[00:53:52] Carol: Yeah. Like I'm done dealing with this. I'm tired of waiting. I'm just gonna go do it. Yeah.

[00:53:56] Ben: I mean, like, like, let's say I'm frustrated with cross team communication.

[00:54:02] Ben: If I go and complain to my manager or say that I'm having trouble getting stuff done. In some contexts, they might be like, well, who can I put you in touch with so that we can get a better understanding of what needs to be done? Or, or how can I help you better communicate with the other teams? Right?

[00:54:16] Ben: This is like a personal growth opportunity. But then sometimes if I'm in a bad mood or I have a lot of stuff on my plate, I want to be able to go to my manager and say, Hey, I'm having trouble. Getting communication with this team going, I want them to just step in and be like, no problem. I got this. I'll be back in an hour.

[00:54:32] Ben: Yeah. Like, don't make me grow. I need to go back and do stuff in my corner. I need you to take care of this. Yeah.

[00:54:38] Adam: I can see both. When I think of things that a manager has done for me that stand out as something that I probably wouldn't have thought to do myself that, like, make me think, man, this person is really good at their job and they're really helping me.

[00:54:52] Adam: The things that they're doing are either falling on their sword and doing the thing that nobody wants to do, because, like, that clears the path for the rest of the team to focus on the thing that they either enjoy or... Uh, or are good at, or they are like subtly becoming like a force multiplier somehow, uh, helping me become more productive or I can't even, I can't even describe it.

[00:55:17] Adam: Like they know when to let me go down a hole and like research something and like, uh, get better at stuff versus like, no, you know, maybe we shouldn't spend an entire work day. Learning how, uh, the, the two different query languages for Elasticsearch. Maybe we should just write this 10 minute feature, you know, like.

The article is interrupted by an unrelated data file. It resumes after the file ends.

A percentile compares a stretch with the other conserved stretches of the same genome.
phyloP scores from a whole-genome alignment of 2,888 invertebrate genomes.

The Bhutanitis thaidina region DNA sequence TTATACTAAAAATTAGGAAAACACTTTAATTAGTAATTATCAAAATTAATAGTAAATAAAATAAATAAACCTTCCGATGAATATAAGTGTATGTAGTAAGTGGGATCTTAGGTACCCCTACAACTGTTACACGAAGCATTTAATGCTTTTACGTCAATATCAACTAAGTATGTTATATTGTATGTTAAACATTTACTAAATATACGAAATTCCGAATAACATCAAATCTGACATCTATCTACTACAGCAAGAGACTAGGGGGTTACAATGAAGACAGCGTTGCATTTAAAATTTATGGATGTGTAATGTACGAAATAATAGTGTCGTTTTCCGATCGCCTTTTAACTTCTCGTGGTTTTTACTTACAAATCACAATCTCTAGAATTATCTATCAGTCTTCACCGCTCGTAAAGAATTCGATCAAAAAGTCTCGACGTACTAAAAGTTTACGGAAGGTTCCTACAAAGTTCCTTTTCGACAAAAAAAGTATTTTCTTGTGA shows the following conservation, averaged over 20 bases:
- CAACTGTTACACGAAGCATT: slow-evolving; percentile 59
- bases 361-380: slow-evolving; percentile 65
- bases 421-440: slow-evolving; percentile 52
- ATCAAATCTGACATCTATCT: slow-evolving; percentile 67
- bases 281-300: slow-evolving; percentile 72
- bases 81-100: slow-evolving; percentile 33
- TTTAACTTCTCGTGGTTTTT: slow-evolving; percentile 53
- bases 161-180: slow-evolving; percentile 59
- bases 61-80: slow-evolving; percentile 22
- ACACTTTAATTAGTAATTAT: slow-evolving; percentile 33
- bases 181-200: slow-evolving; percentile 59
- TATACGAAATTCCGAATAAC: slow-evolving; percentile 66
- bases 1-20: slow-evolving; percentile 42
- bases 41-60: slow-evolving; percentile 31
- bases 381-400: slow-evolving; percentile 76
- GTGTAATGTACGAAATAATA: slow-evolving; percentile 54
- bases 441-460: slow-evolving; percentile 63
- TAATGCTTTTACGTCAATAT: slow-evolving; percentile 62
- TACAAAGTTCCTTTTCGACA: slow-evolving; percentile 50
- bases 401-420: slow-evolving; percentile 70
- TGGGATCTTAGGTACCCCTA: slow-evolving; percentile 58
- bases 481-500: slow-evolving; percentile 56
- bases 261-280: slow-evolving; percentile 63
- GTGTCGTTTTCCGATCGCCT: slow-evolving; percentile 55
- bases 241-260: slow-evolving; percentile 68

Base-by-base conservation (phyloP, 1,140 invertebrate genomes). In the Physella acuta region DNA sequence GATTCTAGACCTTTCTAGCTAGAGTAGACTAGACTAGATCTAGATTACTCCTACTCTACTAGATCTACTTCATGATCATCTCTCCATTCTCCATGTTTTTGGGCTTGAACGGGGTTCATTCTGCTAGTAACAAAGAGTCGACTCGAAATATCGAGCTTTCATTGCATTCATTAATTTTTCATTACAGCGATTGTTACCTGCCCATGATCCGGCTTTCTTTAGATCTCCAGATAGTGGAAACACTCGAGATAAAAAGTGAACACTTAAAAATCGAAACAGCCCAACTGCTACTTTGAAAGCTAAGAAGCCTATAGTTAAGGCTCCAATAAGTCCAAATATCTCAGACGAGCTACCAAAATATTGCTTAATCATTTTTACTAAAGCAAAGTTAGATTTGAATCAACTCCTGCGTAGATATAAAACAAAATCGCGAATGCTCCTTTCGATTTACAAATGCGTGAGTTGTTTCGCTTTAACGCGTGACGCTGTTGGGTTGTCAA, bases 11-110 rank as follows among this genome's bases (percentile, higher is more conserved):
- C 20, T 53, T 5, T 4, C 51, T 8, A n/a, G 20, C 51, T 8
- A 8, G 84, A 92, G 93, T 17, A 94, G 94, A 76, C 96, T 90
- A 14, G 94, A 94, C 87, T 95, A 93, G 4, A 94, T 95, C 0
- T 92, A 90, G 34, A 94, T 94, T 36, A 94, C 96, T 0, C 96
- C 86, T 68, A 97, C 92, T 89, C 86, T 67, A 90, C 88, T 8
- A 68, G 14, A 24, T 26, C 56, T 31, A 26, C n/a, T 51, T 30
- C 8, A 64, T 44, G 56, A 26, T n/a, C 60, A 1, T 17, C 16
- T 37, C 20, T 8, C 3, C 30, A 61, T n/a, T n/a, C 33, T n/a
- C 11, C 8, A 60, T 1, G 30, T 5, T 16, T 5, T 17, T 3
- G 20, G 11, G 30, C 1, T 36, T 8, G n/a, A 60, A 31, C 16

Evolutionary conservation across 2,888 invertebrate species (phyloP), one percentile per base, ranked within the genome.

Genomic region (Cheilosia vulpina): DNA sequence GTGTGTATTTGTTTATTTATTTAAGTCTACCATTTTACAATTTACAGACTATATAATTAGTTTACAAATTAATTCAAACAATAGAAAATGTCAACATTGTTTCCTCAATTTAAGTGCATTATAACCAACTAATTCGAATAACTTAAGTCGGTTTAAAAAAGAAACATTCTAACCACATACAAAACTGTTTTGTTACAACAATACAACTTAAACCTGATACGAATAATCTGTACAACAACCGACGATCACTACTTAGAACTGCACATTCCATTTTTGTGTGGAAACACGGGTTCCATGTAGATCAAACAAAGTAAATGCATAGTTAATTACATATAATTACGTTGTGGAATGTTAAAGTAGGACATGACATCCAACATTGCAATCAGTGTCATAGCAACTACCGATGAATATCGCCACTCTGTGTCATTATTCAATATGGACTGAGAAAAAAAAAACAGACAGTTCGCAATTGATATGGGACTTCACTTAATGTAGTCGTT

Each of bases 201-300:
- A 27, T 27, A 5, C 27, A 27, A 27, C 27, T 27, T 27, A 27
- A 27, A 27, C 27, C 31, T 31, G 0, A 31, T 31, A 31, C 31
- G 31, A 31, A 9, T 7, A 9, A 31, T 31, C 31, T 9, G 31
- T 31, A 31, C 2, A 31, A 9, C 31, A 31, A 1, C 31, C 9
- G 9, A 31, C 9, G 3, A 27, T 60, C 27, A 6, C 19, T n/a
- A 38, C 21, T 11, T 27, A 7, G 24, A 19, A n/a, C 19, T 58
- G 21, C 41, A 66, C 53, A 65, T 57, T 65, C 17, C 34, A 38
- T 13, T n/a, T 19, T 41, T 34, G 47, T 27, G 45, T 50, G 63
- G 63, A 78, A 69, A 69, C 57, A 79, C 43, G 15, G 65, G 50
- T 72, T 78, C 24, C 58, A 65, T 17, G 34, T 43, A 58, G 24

[00:55:40] Adam: Yeah,

[00:55:40] Carol: completely get it.

[00:55:43] Tim: This is an interesting one. So, recently, I think I brought this up on a previous podcast, um, company I work for, they're making us all take a mentoring and coaching course. You mentioned that. Yeah. Last week. Yeah. Was it last week? Okay. One of the things that, uh, the company I'm working for made us learn, made us, they invested, you know, in us to, to learn.

[00:56:08] Tim: They call it the, the iGrow coaching model. And I, I don't know who necessarily sells this. It's, they hired some company to, to teach that. But it, it made a differentiation between coaching and mentoring. And coaching is helping a person through an immediate problem, right? So you have an issue. Uh, you're trying to solve it and someone's come to you or maybe you're frustrated because they haven't solved it and they're the only one who can really.

[00:56:40] Tim: So you try to help them and coach them through the issue. Uh, mentoring is different from the, it's more long term. It's more, you know, where do you want to go in your career? And you know, how do you grow as a person? Coaching is about solving an immediate issue. It's about winning the football game, not winning the Super Bowl.